Lorain City Schools- Cut and Paste- Back to Wonderland?

December 15, 2011 at 5:09 pm 20 comments


And so the trial starts as Alice (Taxpayer) continues her journey through LCS Wonderland….

Reports from the media BOE meeting Wednesday Dec 14th-2011
Lorain Schools announces cuts: 27 to be laid off, more than $6M in cuts planned – Evan Goodenow
Chronicle Telegram

http://chronicle.northcoastnow.com/2011/12/15/lorain-schools-announces-cuts-27-to-be-laid-off-more-than-6m-in-cuts-planned/

Branham said charter schools — privately run, but publicly funded schools that have underperformed academically in Ohio compared to traditional schools — have been a major drain on the district……..


Each student lost to charters costs Lorain Schools about $5,700 annually. In 2010-11, charters cost Lorain Schools $11.4 million, open enrollment cost the district $4.5 million and school vouchers cost it $1.4 million.

Facing a $12 million deficit, Lorain Schools is likely to implement a financial recovery plan next year that would include up to $6 million in borrowing from the state and between $6.1 million and $7.6 million in layoffs and program cuts.

Among the cuts:

•$1.5 million: Layoffs of 18 teachers and nine teacher’s aides approved Wednesday.
•$1.5 million to $3 million: Lay off 50 to 100 more employees next year.
•$947,000: Eliminate fine arts programs.
•$737,000: Reduce kindergarten to half-day kindergarten.
•$295,000: Eliminate academic enrichment programs.
•$240,000: Eliminate high school busing.



Illustration Sir John Tenniel (1820-1914) for Alice in Wonderland

Morning Journal

Lorain schools look at cutbacks, borrowing to handle deficit – Alison Strouse
http://www.morningjournal.com/articles/2011/12/15/news/mj5440892.txt

A total of 10,024 students live within the Lorain School District, however, 2,432 of them attend other schools through open enrollment or vouchers. Those 2,432 students represent $17.2 million in revenue lost by the Lorain Schools because that money flows to the outside schools those students attend, according to Branham

Now I am the product of another educational experiment gone wrong $*#* NEW MATH!!!*%# and my math is not adding up if I multiply the number of “lost children ” 2,432 by the number $5,700. I don’t get 17.2 million – I get $13,862,400 dollars- there seems to be a discrepancy of $ 1,372.00 per student. Or is that just my ‘New Math” 😦

The Plain Dealer article from November 2011 has an in-depth article on ” suburban schools and charter schools” part of which states

In a January survey of ECOT students, “nearly 50 percent of those who responded said they had experienced bullying in a previous school setting,” Wilson said in an email.

Suburbs must pay for every lost student

Whatever the motivation may be, every child who moves to a charter school takes money with him. And that’s a huge frustration for districts that have lost state funding and can’t persuade tapped-out residents to vote for more taxes.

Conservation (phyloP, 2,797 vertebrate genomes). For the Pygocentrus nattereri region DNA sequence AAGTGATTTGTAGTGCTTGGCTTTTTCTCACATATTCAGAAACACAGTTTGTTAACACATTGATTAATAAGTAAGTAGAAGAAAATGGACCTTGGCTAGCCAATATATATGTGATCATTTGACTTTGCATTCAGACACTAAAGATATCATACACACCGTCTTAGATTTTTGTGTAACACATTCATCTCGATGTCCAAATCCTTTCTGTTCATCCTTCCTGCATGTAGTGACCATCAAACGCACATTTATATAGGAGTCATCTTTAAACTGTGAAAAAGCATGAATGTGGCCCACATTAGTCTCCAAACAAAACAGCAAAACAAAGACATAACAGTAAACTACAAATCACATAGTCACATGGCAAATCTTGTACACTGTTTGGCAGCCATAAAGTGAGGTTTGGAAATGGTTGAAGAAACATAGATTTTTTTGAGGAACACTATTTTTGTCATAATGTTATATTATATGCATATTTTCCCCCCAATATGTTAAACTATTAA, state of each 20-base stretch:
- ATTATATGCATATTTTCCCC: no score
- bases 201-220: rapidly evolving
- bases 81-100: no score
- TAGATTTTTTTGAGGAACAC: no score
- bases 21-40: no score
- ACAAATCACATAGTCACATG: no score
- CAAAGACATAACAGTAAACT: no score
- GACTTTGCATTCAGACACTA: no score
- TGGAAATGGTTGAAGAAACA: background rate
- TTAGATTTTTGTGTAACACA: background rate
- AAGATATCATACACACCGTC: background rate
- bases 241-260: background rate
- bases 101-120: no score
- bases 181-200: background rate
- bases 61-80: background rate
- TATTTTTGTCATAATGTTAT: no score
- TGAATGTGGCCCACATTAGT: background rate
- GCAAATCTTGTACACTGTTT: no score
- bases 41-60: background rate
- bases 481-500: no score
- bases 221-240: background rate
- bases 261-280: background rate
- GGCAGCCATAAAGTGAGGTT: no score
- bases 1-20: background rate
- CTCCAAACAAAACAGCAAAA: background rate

Charter schools have money complaints of their own. They get roughly $5,700 per student in basic state funding — plus special education and other targeted aid — but they don’t get a slice of local property taxes or bond issues for buildings.

Who does get that money( local property taxes etc. ) is that part of the 1,372.00 I wonder???

But the part I found most interesting was a chart from the Ohio Dept of Education Please note this chart DOES NOT reflect the 5.9 million ( open enrollment and vouchers money )

District – Lorain
County – Lorain
State Ranking – Continuous Improvement
District Enrollment – 7,585

(NOTE: Good job the chap ( Gary Brantly) that
left to go with Dr. Atkinson –
around 8,200 students are enrolled in Lorain schools. That is an increase from around 7,600 students this time last year, according to Gary Brantley, the district’s chief information officer.
Maybe he and Atkinson were the product of the new math too 😉 However, Atkinson’s math was fuzzy,

ALL CHARTER – 1,198
ON LINE CHARTER STUDENTS – 282
BASE FUNDING SENT TO CHARTERS – $6,541,472.00

Charter schools draw students and money from high-ranking suburban districts – Edith Starzyk, The Plain Dealer

http://blog.cleveland.com/metro/2011/11/charter_schools_draw_students.html

If my math is correct then the numbers are still “squiffy”…. so clarification please did we lose 17.2 million to the lost children or $13,862,400 or going by the ODE figures of $6,541.472 for Charter Schools plus the 5.9 million in open enrollment and vouchers approximately 12.4 million . HELP!!!!

I am sure there is a formula I am missing somewhere- but LCS remember the majority of us whom you will be asking to pay will be using basic math so how does this work?

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Entry filed under: a Cow -elle opinion, city of lorain, education, notorious opponents of exactitude, Open for Discussion, Uncategorized. Tags: , .

On your knees —–Lady Stuart and I—- Chris Ritchey The Sorcerer’s Apprentice -” ON “the BOE Agenda – Lorain City Schools

20 Comments Add your own

  • 1. parent  |  December 15, 2011 at 9:45 pm

    “Branham said there are 76 administrators at the Charleston Administration Center compared with 103 in the 2006-07 school year.”

    We are down apparently 27 administrators according to the article in the Chronicle in this school year. My question is did we go down in expenditure along with the loss of administrators ? How much is going out now as opposed to the 2006-07 school year for the remaining 76 administrators?